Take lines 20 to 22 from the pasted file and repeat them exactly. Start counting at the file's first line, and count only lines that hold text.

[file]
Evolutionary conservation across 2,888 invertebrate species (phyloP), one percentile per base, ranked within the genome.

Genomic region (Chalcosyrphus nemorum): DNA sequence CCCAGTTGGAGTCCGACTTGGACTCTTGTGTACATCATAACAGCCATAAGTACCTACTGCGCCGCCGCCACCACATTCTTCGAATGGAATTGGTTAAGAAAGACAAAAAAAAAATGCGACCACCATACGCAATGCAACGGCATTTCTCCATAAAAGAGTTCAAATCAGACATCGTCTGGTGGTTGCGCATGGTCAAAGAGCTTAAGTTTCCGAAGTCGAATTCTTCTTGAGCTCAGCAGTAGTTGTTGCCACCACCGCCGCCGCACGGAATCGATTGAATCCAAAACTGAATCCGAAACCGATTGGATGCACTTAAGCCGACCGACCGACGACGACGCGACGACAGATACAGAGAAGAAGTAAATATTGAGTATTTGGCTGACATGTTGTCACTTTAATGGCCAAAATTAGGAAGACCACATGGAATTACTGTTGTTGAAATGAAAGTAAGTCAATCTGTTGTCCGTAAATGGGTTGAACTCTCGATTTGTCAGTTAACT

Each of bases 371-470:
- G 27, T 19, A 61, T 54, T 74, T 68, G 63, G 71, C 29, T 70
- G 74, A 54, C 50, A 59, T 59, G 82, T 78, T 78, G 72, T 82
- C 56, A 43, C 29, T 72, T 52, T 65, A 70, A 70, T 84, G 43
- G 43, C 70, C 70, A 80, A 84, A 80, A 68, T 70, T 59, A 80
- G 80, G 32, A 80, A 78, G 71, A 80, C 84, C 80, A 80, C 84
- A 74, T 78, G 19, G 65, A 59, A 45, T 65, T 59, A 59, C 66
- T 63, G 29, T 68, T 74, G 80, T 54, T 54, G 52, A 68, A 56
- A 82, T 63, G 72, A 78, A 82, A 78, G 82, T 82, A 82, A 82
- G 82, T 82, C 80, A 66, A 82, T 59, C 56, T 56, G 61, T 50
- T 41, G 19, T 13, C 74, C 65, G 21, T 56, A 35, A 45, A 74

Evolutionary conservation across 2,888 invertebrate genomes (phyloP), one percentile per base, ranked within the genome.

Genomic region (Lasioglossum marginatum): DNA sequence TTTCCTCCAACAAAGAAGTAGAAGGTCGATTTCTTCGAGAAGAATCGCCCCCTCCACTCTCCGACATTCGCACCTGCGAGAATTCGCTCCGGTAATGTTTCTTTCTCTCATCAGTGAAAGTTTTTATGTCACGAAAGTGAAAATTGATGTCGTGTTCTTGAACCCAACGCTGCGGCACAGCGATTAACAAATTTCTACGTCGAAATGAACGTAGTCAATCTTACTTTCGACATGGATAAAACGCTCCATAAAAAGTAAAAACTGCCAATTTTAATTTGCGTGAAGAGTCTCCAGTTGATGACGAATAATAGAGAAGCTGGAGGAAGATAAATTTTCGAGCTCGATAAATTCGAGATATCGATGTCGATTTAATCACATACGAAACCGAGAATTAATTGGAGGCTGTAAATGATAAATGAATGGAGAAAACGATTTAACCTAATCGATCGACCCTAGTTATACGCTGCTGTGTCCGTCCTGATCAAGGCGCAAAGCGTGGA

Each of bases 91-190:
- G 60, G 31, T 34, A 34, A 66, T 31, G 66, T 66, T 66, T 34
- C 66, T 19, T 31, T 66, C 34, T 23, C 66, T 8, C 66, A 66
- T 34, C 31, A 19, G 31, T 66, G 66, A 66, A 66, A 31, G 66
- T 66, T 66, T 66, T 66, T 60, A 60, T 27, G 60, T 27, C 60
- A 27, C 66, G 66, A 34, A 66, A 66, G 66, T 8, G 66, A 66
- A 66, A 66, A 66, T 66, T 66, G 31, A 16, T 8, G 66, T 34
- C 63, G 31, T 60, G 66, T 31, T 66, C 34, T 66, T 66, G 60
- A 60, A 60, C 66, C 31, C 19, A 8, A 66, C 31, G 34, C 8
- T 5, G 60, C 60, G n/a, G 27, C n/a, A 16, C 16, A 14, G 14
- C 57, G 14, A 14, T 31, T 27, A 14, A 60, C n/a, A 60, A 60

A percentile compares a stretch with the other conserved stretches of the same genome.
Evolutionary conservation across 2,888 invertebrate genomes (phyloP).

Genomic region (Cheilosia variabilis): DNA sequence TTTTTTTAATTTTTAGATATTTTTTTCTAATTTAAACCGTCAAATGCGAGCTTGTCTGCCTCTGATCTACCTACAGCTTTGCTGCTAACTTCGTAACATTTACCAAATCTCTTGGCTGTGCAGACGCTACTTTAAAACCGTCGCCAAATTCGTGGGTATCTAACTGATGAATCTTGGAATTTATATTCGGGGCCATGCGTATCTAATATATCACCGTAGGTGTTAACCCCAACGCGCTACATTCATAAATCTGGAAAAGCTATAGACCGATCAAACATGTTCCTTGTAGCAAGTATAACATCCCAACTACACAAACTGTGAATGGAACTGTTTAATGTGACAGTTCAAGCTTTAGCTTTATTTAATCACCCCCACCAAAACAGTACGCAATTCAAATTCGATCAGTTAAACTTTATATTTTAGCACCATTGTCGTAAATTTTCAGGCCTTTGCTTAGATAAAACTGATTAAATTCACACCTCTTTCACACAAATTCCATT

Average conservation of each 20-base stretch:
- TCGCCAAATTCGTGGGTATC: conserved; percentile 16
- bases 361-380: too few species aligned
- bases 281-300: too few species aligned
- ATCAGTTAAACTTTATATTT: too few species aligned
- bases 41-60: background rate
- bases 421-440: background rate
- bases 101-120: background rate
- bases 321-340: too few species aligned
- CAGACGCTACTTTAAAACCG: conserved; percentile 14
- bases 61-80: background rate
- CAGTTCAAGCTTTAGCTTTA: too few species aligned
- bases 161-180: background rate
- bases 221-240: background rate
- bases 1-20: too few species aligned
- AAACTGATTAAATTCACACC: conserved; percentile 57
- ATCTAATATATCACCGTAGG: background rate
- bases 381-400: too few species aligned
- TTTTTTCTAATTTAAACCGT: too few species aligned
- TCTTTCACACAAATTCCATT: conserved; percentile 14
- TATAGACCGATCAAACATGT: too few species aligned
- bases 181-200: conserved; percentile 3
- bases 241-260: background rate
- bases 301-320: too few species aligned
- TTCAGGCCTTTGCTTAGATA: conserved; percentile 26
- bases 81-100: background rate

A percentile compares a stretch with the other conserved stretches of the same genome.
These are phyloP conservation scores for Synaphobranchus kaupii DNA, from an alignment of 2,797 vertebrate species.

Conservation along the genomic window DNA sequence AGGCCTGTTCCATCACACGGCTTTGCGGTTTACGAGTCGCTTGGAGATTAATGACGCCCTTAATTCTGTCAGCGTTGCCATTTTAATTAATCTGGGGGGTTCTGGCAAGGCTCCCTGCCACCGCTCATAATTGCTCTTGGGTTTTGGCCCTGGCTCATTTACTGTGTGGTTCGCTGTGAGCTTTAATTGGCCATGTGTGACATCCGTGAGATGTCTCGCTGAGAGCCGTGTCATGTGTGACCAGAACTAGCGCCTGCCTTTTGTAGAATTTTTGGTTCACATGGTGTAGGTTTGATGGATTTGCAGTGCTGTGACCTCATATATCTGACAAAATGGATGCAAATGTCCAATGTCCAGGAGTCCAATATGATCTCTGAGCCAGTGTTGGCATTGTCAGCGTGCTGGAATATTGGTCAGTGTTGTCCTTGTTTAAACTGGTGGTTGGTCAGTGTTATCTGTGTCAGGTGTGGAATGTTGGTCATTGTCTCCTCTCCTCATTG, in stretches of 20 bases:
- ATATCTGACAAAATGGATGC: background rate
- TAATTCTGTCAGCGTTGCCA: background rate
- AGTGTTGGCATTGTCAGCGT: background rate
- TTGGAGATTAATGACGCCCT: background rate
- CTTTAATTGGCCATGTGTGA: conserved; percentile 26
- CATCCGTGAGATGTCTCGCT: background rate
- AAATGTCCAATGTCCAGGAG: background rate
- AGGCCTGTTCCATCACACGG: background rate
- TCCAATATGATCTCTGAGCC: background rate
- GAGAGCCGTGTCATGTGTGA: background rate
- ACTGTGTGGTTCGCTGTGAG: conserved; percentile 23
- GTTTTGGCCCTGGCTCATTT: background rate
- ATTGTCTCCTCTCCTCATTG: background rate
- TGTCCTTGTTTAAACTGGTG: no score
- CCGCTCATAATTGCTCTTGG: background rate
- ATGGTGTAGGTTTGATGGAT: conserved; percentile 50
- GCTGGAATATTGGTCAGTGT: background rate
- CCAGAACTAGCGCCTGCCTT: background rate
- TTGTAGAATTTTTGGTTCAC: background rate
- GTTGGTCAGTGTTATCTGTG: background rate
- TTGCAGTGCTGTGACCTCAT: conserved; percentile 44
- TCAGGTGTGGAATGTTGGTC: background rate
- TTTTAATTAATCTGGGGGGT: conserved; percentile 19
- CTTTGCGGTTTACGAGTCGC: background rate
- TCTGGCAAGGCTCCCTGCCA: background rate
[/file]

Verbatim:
- T 66, T 66, T 66, T 66, T 60, A 60, T 27, G 60, T 27, C 60
- A 27, C 66, G 66, A 34, A 66, A 66, G 66, T 8, G 66, A 66
- A 66, A 66, A 66, T 66, T 66, G 31, A 16, T 8, G 66, T 34